Government must investigate ‘rendition’ flights through Shannon
A cabinet committee set up to investigate the use of Shannon airport by the US military for flights engaged in 'extraordinary rendition' has met only twice since its establishment, says Amnesty International. By Deirdra O'Regan.
Today marks the eighth anniversary of the opening of the notorious Guantánamo Bay detention centre. US President Obama has pledged that he will close the facility, which has become synonymous with torture and practices deemed illegal under international law, by 2011 (after a previous deadline of 2010 was not met). However, Amnesty International has used the anniversary to draw attention to the ongoing issue of ‘rendition’ flights passing through Shannon Airport.
(Picture: A US OMNI Air Troop-carrier in Shannon in September 2009)
In November 2008, the government formed a committee with the ostensible purpose of examining possible legislation and practise for the examination of flights passing through Irish airports which are suspected of rendition. Its establishment was called a “glimmer of light” by Amensty International at the time. However, according to Amnesty, over a year later the committee has only met twice.
The committee is made up of the Taoiseach, Brian Cowen, Minister for Justice, Dermot Ahern, Minister for Foreign Affairs, Micheál Martin, Minister for Transport, Noel Dempsey and John Gormley, Minister for the Environment. It arose as a result of commitments made in June 2007 in the ‘Programme for Government 2007 – 2012’, where the new Irish Government declared that it is “completely opposed to the practice of extraordinary rendition”.
Amnesty International contends that on at least four occasions, and possibly many more, Shannon was used to facilitate rendition flights.
The term “rendition” refers to the international transfer of individuals from the custody of one state to another in ways that circumvent judicial and administrative due process. Fundamentally, renditions violate international law by failing to respect requirements of due process, however, they frequently involve multiple human rights violations, including unlawful detention and torture.
Ireland’s involvement as a stopover point for aircraft involved in renditions has been publicly known since 2005 when it was first raised in the Dail. When asked about CIA rendition planes using Shannon airport, the then Minister for Foreign Affairs told the Oireachtas: “If anyone has any evidence of any of these flights please give me a call and I will have it immediately investigated.” In response, Amnesty International brought evidence to the government’s attention, in the form of flight logs, showing that six planes known to have been used by the CIA for renditions had made some 800 flights in or out of European airspace including 50 landings at Shannon airport.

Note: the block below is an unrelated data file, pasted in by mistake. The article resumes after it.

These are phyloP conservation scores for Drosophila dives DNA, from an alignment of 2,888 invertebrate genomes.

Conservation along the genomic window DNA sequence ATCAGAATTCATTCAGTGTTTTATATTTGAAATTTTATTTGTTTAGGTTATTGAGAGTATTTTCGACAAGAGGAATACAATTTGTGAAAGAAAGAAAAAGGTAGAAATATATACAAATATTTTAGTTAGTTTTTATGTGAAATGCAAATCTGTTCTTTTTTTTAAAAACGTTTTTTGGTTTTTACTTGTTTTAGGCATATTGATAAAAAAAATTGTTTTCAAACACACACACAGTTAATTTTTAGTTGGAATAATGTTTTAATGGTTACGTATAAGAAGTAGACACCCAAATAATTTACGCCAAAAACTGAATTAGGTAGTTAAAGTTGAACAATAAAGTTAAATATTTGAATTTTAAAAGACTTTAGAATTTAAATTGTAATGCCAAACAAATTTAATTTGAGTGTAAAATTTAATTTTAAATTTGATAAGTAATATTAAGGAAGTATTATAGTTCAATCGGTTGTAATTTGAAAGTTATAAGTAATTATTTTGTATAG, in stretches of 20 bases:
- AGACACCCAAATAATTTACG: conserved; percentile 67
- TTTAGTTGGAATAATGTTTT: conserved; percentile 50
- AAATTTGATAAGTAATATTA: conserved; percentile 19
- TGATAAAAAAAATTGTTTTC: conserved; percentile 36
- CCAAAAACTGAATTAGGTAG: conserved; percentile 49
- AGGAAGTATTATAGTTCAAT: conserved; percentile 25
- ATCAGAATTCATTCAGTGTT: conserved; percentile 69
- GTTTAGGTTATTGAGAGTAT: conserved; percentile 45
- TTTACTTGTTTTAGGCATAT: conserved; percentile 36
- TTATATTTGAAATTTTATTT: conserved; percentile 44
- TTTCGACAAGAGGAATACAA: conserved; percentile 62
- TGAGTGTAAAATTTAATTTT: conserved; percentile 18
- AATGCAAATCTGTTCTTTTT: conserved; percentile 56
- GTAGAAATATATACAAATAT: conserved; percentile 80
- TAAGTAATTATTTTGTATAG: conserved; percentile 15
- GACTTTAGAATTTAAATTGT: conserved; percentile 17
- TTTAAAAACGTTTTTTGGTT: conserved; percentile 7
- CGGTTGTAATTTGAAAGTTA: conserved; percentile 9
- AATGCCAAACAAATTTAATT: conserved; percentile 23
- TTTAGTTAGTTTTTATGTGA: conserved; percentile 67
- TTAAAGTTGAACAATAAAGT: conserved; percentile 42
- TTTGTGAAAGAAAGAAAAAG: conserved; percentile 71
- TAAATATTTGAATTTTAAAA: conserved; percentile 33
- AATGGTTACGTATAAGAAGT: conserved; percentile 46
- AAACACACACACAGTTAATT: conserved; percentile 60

Speaking on RTE’s ‘Drivetime’ this evening, Colm O’Gorman, Executive Director of Amnesty International Ireland, said: “Ireland is complicit in extraordinary rendition, is complicit in a breach of international law and human rights law and is obliged to do something about that”.
In response to Amnesty’s calls, the Department of Foreign Affairs said that “it has assurances (from the US) that no prisoner has been transferred through Irish territory.”
However, Mr. O’Gorman said that the UK, the US’s closest ally during the post 9/11 years, were also ‘assured’ by the US that their airports were not used for rendition flights, an assurance which subsequently proved to be false. He said “government continues to rely upon and to trot out the same assurances; it’s simply not credible.”
In late December, ‘Shannonwatch’, a coalition of peace and human rights activists who document the use of Shannon by US aircraft, expressed concern that aircraft used for rendition was still passing through Shannon airport.
On the anniversary of the opening of Guantanamo, Mr. O’Gorman urged Irish people to remember that although Obama has pledged to shut Guantanamo, he has made no such pledge with regard to rendition and the practise continues to be sanctioned under his administration.
Mr. O’Gorman further said that “the Taoiseach must announce when the Cabinet review will finally take place (and) ensure that it is comprehensive and commit to making the findings public.”